Light Asylum is exactly what you hoped the future would sound like when you were a kid, as long as your childhood dream was to smoke cloves and fuck Dracula. Their music is a magisterial gene-splice of Euro post-punk, Wax Trax and gay house as interpreted by a virtuosic pianist and a singer who sounds like she could either beat your ass or shoot lightning from her fingers without it being a big deal. On the surface, the Brooklyn-based duo of Shannon Funchess and Bruno Coviello couldn’t be more different, but on stage and on record they are twins conjoined by a genetic predisposition to black eyeliner and an unwavering drive to drop your jaw.
Though Funchess and Coviello initially bonded over ‘80s music like Clan of Xymox and Q. Lazzarus, their chemistry is based less on taste and more on something like destiny. “After I met Bruno I just felt like, this is it,” says Funchess. “This is the music that I should have been making 20 years ago. We never had a discussion about what kind of music we wanted to make or what our sound would be. Basically the two of us go into a room and this is the sound that comes out.” The balance they strike between Coviello’s delicate melodies and Funchess’ deep, powerful vocals mirrors a dynamic that’s both totally inscrutable and entirely captivating.
In less than a year, Light Asylum has morphed from an erstwhile bedroom project into a world-touring, art-rock sensation without the benefit of a record label (the band has one four-song EP to its name, currently only available at shows). Their rise still seems secondary to the relationship, though. “We’ve both been playing music since we were kids and lived in all sorts of places,” explains Coviello. “I understand when people say that the music we make is dark, but I don’t really think of it like that. I think of it as transcendent. It’s always about trying to go there.”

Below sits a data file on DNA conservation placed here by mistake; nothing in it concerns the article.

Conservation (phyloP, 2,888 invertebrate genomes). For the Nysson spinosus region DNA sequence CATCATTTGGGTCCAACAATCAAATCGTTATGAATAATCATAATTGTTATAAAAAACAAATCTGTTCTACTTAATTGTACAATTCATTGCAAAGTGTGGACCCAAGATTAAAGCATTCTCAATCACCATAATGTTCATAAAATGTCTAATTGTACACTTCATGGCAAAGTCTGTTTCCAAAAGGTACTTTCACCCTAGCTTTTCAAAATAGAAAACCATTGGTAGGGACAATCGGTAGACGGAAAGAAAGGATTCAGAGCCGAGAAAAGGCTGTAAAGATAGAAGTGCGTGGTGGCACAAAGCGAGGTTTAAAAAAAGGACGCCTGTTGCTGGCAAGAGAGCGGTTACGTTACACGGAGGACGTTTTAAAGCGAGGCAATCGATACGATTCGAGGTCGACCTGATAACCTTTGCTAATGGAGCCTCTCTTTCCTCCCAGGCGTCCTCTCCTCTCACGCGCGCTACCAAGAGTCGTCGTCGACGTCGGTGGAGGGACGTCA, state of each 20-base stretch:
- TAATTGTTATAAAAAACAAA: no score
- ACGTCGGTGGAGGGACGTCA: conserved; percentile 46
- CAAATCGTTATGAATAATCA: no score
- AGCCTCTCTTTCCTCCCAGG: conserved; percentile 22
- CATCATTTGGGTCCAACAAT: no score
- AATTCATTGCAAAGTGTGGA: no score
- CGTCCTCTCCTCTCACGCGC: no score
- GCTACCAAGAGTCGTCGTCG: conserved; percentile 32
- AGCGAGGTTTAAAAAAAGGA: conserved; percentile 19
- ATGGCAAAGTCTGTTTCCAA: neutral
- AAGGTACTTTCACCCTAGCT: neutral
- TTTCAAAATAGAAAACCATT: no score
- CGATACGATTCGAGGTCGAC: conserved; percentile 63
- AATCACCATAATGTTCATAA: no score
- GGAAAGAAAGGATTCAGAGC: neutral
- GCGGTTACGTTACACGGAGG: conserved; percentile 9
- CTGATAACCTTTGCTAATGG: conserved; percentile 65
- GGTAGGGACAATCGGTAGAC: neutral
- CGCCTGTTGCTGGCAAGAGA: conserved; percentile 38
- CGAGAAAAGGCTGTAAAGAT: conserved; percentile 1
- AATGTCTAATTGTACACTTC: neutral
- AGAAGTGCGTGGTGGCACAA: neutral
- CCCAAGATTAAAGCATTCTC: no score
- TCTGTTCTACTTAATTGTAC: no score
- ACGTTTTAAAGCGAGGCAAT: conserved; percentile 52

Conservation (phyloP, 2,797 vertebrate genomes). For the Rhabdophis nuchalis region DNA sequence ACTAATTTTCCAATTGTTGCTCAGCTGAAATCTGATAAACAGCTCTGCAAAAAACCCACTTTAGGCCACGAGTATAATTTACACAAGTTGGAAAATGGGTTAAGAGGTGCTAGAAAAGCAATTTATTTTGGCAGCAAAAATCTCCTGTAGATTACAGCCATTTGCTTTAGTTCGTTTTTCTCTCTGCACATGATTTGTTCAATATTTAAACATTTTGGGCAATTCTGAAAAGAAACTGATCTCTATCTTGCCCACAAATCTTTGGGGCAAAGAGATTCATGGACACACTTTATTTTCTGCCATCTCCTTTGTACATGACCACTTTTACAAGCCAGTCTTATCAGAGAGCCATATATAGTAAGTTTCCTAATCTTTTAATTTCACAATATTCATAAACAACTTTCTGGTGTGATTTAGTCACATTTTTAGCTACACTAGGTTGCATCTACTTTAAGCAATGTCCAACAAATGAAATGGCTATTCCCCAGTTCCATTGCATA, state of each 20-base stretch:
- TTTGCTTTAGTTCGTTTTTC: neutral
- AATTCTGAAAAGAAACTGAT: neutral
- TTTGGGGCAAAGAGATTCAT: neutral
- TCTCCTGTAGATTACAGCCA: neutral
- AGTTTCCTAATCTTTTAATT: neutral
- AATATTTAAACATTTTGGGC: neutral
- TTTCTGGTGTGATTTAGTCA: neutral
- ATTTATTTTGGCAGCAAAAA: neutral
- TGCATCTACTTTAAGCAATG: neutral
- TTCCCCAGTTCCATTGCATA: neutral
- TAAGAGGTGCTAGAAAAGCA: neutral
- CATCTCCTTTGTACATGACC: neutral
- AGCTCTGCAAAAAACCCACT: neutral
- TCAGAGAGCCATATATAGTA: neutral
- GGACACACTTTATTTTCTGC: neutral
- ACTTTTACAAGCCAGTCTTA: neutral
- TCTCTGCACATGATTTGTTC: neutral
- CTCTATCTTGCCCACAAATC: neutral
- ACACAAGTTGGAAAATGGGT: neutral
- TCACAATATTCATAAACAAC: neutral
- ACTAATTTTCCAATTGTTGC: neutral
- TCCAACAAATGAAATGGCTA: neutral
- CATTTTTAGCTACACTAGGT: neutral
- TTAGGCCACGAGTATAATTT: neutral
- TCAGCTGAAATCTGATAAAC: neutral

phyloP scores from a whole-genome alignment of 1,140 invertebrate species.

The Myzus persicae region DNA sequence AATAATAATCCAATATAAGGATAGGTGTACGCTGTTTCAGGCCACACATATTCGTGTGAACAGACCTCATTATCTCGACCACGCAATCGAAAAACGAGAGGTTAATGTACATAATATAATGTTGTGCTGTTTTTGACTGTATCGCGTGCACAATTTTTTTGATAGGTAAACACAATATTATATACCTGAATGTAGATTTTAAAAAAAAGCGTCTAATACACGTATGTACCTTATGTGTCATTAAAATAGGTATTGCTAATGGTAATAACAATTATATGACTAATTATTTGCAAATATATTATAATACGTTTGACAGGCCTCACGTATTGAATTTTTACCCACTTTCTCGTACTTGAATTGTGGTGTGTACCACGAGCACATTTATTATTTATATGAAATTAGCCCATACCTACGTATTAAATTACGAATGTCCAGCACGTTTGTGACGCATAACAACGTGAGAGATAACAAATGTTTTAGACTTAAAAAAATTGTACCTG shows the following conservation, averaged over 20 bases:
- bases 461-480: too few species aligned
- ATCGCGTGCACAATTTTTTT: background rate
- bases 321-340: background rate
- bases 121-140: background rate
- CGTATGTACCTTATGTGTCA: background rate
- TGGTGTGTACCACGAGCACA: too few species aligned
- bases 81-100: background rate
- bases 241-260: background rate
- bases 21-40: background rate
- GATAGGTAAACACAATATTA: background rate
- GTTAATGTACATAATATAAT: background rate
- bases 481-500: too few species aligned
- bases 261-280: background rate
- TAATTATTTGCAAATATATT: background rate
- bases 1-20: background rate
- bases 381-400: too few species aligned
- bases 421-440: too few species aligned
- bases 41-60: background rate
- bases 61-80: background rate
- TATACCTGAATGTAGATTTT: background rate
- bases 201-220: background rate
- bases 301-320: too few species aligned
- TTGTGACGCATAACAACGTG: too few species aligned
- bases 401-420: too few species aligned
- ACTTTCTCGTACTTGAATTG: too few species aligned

In Light Asylum’s rehearsal space—a triangle-shaped nook in Brooklyn—as they run through a set, Coviello’s suspended in a nearly hypnotic state as he plays his synth parts (the band doesn’t touch computers), while Funchess’ voice (and dance moves) threatens to knock down the walls of the tiny room. At the end of a new song, they stop and look at each other. “That sounded really, really good,” says Coviello. “Do you think we can do that again?” They pause, then simultaneously turn back to their machines in agreement.
Stream: Light Asylum, In Tension